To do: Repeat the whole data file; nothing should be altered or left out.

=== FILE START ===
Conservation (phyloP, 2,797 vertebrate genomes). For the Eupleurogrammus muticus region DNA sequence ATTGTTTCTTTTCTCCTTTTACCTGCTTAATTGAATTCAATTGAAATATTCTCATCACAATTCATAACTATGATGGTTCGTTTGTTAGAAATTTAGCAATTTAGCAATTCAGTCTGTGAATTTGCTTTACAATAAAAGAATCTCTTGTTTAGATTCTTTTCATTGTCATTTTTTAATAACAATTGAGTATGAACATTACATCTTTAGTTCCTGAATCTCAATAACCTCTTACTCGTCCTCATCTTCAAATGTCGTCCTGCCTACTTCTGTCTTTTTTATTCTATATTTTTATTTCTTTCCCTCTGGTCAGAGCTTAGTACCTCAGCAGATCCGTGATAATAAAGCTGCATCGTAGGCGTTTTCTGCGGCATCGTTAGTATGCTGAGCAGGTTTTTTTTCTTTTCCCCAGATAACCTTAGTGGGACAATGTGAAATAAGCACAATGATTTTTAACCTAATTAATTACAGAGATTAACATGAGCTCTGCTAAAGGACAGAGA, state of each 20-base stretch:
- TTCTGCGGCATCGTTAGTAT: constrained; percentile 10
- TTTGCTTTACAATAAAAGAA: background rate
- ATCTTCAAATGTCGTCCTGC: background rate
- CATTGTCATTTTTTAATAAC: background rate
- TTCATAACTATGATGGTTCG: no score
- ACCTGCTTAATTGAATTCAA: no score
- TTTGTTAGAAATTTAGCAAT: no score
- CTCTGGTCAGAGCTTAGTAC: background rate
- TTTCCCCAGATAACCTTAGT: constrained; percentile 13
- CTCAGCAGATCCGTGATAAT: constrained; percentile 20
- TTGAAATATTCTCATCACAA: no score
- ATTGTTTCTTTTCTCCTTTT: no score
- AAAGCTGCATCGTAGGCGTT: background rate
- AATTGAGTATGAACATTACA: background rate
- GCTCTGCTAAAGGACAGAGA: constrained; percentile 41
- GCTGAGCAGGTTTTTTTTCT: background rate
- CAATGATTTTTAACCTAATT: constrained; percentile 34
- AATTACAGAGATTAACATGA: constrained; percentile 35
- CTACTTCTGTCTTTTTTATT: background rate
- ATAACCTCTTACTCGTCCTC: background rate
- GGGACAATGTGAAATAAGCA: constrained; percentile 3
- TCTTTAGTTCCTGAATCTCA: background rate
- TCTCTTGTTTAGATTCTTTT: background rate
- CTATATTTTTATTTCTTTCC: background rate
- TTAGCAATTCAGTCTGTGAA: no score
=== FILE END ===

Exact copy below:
Conservation (phyloP, 2,797 vertebrate genomes). For the Eupleurogrammus muticus region DNA sequence ATTGTTTCTTTTCTCCTTTTACCTGCTTAATTGAATTCAATTGAAATATTCTCATCACAATTCATAACTATGATGGTTCGTTTGTTAGAAATTTAGCAATTTAGCAATTCAGTCTGTGAATTTGCTTTACAATAAAAGAATCTCTTGTTTAGATTCTTTTCATTGTCATTTTTTAATAACAATTGAGTATGAACATTACATCTTTAGTTCCTGAATCTCAATAACCTCTTACTCGTCCTCATCTTCAAATGTCGTCCTGCCTACTTCTGTCTTTTTTATTCTATATTTTTATTTCTTTCCCTCTGGTCAGAGCTTAGTACCTCAGCAGATCCGTGATAATAAAGCTGCATCGTAGGCGTTTTCTGCGGCATCGTTAGTATGCTGAGCAGGTTTTTTTTCTTTTCCCCAGATAACCTTAGTGGGACAATGTGAAATAAGCACAATGATTTTTAACCTAATTAATTACAGAGATTAACATGAGCTCTGCTAAAGGACAGAGA, state of each 20-base stretch:
- TTCTGCGGCATCGTTAGTAT: constrained; percentile 10
- TTTGCTTTACAATAAAAGAA: background rate
- ATCTTCAAATGTCGTCCTGC: background rate
- CATTGTCATTTTTTAATAAC: background rate
- TTCATAACTATGATGGTTCG: no score
- ACCTGCTTAATTGAATTCAA: no score
- TTTGTTAGAAATTTAGCAAT: no score
- CTCTGGTCAGAGCTTAGTAC: background rate
- TTTCCCCAGATAACCTTAGT: constrained; percentile 13
- CTCAGCAGATCCGTGATAAT: constrained; percentile 20
- TTGAAATATTCTCATCACAA: no score
- ATTGTTTCTTTTCTCCTTTT: no score
- AAAGCTGCATCGTAGGCGTT: background rate
- AATTGAGTATGAACATTACA: background rate
- GCTCTGCTAAAGGACAGAGA: constrained; percentile 41
- GCTGAGCAGGTTTTTTTTCT: background rate
- CAATGATTTTTAACCTAATT: constrained; percentile 34
- AATTACAGAGATTAACATGA: constrained; percentile 35
- CTACTTCTGTCTTTTTTATT: background rate
- ATAACCTCTTACTCGTCCTC: background rate
- GGGACAATGTGAAATAAGCA: constrained; percentile 3
- TCTTTAGTTCCTGAATCTCA: background rate
- TCTCTTGTTTAGATTCTTTT: background rate
- CTATATTTTTATTTCTTTCC: background rate
- TTAGCAATTCAGTCTGTGAA: no score